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Viktor Bout Russian arms dealer who inspired Lord of War movie swapped for Brittney Griner

Convicted arms dealer Viktor Bout, known as the Russian Merchant of Death, is back in his homeland after he was swapped for WNBA star Brittney Griner on Thursday. 

Bout, 55, has spent the last 12 years in federal prison in Marion, Illinois, on charges relating to arms dealing and conspiring with terrorists to kill American civilians alongside Colombian rebels. He still had 13 years of his sentence remaining. 

In his storied career, Bout is accused of working with terrorist organizations such as Al-Qaeda, as well as groups in Pakistan, Iran and Somalia. 

Bout’s exploits helped inspire the 2005 Hollywood film Lord of War starring Nicholas Cage, which was loosely based on his life. Among his most infamous acts, was stealing $32 billion worth of weaponry from Ukraine between 1992 and 1998. 

In August, revealed that Bout had become part of the negotiations to bring Griner home.  The Russian Foreign Ministry confirmed the swap, saying in a statement carried by Russian news agencies that the exchange took place in Abu-Dhabi and that Bout has been flown home. 

 This combination of files pictures shows Brittney Griner waiting for the verdict inside a defendants’ cage during a hearing in Khimki outside Moscow and Viktor Bout waiting at a detention center of criminal court in Bangkok in 2008

During his career trading weapons Bout became notorious for his willingness to arm almost anyone, from militias in Sierra Leone, to Charles Taylor’s brutal Liberian regime, to the Taliban. 

A native of the city of Dushanbe in Soviet Tajikistan, Bout is reported to be fluent in several languages and to have served in the Soviet army as a military translator, including in Angola. He has said he attended a Moscow language institute that serves as a training ground for military intelligence officers. 

After the 1991 collapse of the Soviet Union, he was able to capitalize on a glut of cheap, Soviet-made weaponry that could be sold to customers in Africa, Asia and South America. 

Operating out of the United Arab Emirates, he used a fleet of Soviet-era planes, that he founded discarded in disused air force bases, to supply guns to insurgencies, warlords and rogue states around the world. 

Bout's exploits helped inspire the 2005 Hollywood film Lord of War starring Nicholas Cage, which was loosely based on his life

Bout’s exploits helped inspire the 2005 Hollywood film Lord of War starring Nicholas Cage, which was loosely based on his life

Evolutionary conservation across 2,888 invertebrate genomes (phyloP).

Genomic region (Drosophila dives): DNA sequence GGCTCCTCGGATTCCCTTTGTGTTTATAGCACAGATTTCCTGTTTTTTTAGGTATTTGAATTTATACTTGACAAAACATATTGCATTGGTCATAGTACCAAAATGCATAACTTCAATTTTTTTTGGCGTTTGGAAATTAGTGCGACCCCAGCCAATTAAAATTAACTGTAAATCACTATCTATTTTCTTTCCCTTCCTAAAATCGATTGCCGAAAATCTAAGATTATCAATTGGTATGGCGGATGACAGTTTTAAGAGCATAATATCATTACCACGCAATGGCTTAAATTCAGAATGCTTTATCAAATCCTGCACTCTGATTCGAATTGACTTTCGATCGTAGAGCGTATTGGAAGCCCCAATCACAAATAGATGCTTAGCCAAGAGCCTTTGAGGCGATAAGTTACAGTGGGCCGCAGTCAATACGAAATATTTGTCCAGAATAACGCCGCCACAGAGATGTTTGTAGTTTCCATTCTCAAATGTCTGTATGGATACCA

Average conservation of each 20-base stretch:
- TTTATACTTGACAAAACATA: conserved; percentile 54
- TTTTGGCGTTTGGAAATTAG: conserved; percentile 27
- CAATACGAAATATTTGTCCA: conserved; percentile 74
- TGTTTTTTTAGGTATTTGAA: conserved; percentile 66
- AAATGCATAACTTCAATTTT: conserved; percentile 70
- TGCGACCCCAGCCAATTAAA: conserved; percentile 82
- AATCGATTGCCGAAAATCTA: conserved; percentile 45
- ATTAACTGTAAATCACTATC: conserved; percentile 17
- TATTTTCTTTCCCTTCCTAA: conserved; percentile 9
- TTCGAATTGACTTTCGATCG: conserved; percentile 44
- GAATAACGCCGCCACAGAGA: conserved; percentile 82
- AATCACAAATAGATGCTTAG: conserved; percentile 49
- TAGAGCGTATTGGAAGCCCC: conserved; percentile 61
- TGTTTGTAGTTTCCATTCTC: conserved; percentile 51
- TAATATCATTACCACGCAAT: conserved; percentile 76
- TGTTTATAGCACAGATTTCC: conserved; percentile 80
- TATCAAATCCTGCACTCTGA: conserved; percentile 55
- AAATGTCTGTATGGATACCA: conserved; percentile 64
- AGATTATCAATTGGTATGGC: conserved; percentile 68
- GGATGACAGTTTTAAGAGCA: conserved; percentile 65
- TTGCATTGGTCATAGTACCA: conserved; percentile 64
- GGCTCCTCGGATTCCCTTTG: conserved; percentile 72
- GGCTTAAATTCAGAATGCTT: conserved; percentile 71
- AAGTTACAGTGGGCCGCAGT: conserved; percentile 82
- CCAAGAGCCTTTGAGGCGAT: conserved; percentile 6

He began a life on the run in 2002 when law enforcement in Belgium issued an arrest warrant for him. It’s thought that he used fake passports to move around under a succession of aliases. Bout eventually showed up in Russia in 2003. 

The moniker, Merchant of Death, was coined by British Foreign Office Minister Peter Hain, who said in 2003: ‘Bout is the leading merchant of death who is the principal conduit for planes and supply routes that take arms… from East Europe, principally Bulgaria, Moldova and Ukraine to Liberia and Angola.’

Hain added: ‘The UN has exposed Bout as the center of a spider’s web of shady arms dealers, diamond brokers and other operatives, sustaining the wars.’  

Bout was arrested in 2008 in a Bangkok hotel in Thailand after a sting operation by U.S. agents who recorded him offering to sell missiles to people he believed were leftist Colombian guerrillas. 

In a 2009 interview with Channel 4 in the United Kingdom, Bout denied ever working with Al-Qaeda but said that he did fly arms into Afghanistan to aid the forces who were battling the Taliban. 

Bout said in the same appearance that he helped UN peacekeepers in Rwanda in the 1990s and brought supplies into the genocide-ridden country.  

Following his arrest, then attorney general Eric Holder referred to him as ‘one of the world’s most prolific arms dealers.’ Though the arrest angered the Kremlin. He was extradited to the US in 2010. 

At trial, Bout maintained his innocence. A jury heard that when a terrorist organization told him that his weapons would be used to kill American pilots, he replied: ‘We had the same enemy.’ 

In 2012, he was given a 25-year prison sentence by a U.S. court on multiple charges related to his arms dealing career. He was 45 at the time. Russia has always proclaimed his innocence, describing his case as a glaring injustice and attempting to secure his release. 

The same year, Bout was named as an associate of Liberian President Charles Taylor and accused of aiding in war crimes committed during the civil war in Sierra Leone.  

Biden’s authorization to release a Russian felon once nicknamed the Merchant of Death underscored the escalating pressure that his administration faced to get Griner home. 


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